ISSN 0439-755X
CN 11-1911/B

Acta Psychologica Sinica ›› 2014, Vol. 46 ›› Issue (8): 1062-1071.doi: 10.3724/SP.J.1041.2014.01062

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An Eye-tracking Research on Featural, Configural and Holistic Processing Strategies in Face Perception

FAN Qian;SUI Xue;FU Yongchuan   

  1. (1 School of Education Science, Yan’an University, Yan’an 716099, China) (2 Research Center of Psychological Development and Education, School of Psychology, Liaoning Normal University, Dalian 116029, China)
  • Received:2013-11-24 Published:2014-08-25 Online:2014-08-25
  • Contact: SUI Xue


There were two main hypotheses attempting to explain the mechanisms of face perception. One was the holistic approach which claimed that faces were stored as relatively undifferentiated wholes, without explicitly representing the facial parts. The other was the dual-code view which claimed that faces were processed on the basis of featural and configural information and that the respective representations were stored in isolation. Indeed, neither of the two approaches could provide a detailed explanation of the mechanisms of face perception. Therefore integrated approaches were proposed. The present study in favor of these integrated systems aims at exploring featural, configural and holistic strategies during face perception. The presence of different eye movement patterns would imply how important information is extracted from facial stimuli. In the two experiments we explored the scanning behavior during face perception. In experiment 1, modified faces with primarily featural (scrambled faces) or configural (blurred faces) information were used as cue stimuli so as to manipulate the way participants processed intact faces which were presented soon afterwards. In a series of matching-to-sample tasks, participants decided whether the identity of an intact test face matched a precedent scrambled or blurred cue face. Analysis of eye movements for test faces showed more interfeatural saccades when preceded by blurred faces, and longer gaze duration within the same feature when preceded by scrambled faces. In experiment 2, a similar paradigm was used except that test faces were cued by intact faces, low-level blurred faces, or slightly scrambled faces. The results suggested that in the intact condition participants performed fewer interfeatural saccades than in low-level blurred condition and had shorter gaze duration than in slightly scrambled condition. Moreover, a few fixations in the center of the face were performed to grasp the information from the whole face. The results suggest a differentiation between featural, configural, and holistic processing strategies, which can be associated with specific patterns of eye movements. By inducing different processing strategies in experiment 1, we provided further evidence that faces can be recognized on the basis of both featural and configural information. In experiment 2 a holistic strategy characterized by the grasp of the whole face was applied, while in experiment 1 a configural strategy was adopted when the information from different locations was integrated by performing a high number of saccades between different features. In conclusion, the present study shows that three modes of face processing strategies coexist in face perception.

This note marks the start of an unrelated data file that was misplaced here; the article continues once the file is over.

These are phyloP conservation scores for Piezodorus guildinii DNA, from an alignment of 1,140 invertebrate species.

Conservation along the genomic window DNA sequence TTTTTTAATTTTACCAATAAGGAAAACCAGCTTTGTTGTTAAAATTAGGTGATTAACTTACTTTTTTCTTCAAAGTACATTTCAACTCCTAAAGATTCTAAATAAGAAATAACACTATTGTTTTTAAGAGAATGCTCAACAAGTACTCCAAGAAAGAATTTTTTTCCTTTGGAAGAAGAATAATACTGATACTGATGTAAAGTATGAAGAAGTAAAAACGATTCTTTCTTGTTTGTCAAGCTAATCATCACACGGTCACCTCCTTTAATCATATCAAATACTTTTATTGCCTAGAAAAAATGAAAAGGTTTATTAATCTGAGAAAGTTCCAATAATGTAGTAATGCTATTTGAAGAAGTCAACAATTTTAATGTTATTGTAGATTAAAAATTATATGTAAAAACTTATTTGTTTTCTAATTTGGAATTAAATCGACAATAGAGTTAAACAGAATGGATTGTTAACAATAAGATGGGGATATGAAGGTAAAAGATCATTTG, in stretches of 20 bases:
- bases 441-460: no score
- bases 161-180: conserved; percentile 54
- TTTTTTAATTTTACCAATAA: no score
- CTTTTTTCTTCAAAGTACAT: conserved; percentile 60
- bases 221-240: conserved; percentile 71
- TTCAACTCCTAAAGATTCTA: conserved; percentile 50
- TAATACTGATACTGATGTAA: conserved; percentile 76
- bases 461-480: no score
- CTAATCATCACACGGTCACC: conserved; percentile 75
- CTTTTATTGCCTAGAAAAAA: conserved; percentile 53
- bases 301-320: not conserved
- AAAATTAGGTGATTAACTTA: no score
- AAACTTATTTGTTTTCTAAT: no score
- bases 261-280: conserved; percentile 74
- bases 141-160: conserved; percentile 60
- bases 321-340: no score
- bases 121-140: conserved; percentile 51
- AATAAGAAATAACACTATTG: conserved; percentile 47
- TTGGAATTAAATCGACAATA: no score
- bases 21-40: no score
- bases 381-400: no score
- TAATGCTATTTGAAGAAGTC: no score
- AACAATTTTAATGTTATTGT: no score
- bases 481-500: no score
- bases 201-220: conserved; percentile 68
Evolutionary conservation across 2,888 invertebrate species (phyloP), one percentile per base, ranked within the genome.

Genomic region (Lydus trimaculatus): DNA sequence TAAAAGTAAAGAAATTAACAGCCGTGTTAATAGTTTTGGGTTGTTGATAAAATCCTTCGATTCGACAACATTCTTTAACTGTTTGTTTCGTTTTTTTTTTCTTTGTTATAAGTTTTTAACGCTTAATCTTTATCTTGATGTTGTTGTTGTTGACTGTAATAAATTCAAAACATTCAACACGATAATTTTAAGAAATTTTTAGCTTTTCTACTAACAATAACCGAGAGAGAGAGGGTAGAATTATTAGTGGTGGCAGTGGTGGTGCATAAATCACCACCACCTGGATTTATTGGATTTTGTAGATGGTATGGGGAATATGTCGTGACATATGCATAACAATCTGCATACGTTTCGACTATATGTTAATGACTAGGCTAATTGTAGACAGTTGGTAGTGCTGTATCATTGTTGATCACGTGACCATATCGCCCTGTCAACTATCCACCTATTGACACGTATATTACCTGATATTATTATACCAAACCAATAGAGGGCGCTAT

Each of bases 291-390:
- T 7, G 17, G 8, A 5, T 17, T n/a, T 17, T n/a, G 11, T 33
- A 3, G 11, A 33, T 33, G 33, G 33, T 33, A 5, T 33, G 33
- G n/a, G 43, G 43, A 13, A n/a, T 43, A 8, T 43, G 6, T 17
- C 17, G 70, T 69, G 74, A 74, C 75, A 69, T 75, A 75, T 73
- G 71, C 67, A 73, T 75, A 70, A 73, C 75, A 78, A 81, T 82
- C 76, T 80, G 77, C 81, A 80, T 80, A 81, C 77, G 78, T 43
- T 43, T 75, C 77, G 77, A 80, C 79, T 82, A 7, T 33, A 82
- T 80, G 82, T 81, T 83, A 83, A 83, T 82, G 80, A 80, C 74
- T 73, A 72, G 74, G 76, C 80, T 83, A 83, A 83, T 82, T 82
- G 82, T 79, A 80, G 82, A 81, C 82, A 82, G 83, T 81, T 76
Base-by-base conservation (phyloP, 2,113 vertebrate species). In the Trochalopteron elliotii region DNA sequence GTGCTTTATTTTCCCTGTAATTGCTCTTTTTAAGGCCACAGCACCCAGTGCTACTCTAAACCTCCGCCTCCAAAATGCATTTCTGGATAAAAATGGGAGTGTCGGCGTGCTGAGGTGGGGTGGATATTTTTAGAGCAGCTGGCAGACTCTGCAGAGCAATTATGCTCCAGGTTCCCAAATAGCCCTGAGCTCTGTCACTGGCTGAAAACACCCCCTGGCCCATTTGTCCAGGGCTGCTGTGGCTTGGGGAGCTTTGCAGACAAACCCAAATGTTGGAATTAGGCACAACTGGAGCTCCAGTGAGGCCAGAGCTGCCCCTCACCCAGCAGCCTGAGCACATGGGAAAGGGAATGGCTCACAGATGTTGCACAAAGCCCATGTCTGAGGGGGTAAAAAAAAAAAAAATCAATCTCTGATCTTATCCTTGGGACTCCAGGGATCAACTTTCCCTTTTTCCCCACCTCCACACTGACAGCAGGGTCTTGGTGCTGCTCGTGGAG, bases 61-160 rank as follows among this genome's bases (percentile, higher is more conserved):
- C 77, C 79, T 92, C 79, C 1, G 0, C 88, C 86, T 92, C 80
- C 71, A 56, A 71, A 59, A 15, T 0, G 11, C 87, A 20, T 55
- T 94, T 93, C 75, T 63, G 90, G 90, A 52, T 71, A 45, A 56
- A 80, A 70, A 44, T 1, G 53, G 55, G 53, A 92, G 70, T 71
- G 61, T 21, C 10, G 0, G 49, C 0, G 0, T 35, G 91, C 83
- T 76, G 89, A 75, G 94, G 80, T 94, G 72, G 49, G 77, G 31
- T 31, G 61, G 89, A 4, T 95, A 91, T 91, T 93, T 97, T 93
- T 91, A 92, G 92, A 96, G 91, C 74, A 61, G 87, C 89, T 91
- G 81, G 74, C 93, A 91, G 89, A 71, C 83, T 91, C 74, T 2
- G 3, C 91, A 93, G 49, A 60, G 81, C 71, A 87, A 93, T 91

Key words: face perception, featural processing, configural processing, holistic processing, eye movement